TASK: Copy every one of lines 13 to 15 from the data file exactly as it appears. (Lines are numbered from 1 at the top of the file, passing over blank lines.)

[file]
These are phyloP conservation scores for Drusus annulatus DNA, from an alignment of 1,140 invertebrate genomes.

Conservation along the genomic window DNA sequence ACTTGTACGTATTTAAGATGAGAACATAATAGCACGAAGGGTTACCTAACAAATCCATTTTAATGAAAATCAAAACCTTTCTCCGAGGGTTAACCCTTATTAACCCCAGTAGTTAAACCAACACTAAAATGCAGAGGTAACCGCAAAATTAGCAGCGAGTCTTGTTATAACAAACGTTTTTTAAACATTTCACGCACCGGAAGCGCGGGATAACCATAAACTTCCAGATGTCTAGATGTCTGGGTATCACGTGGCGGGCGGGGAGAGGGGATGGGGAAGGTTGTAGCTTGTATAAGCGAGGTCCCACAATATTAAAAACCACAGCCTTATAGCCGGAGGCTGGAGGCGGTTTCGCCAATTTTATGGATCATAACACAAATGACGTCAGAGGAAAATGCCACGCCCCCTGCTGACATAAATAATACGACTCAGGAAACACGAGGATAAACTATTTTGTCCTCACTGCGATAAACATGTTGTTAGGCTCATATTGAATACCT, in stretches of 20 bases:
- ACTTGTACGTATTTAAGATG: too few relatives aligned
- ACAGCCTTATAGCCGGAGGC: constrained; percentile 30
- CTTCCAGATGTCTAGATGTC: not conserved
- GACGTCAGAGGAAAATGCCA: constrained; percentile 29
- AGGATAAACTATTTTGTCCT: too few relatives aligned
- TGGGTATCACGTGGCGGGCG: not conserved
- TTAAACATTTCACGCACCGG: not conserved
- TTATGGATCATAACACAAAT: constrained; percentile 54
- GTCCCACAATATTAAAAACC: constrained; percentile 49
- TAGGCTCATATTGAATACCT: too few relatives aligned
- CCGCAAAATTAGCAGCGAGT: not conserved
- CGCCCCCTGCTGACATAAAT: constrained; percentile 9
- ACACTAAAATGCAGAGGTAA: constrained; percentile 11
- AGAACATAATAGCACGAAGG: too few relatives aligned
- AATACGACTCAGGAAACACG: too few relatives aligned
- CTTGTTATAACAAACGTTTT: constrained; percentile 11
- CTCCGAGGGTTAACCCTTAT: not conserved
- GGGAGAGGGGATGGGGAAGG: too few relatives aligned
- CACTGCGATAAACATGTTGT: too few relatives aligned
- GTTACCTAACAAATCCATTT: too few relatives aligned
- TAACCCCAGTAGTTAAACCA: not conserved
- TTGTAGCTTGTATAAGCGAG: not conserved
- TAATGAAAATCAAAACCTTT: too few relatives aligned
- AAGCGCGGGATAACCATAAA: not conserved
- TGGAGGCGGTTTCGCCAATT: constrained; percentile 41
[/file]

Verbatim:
- CCGCAAAATTAGCAGCGAGT: not conserved
- CGCCCCCTGCTGACATAAAT: constrained; percentile 9
- ACACTAAAATGCAGAGGTAA: constrained; percentile 11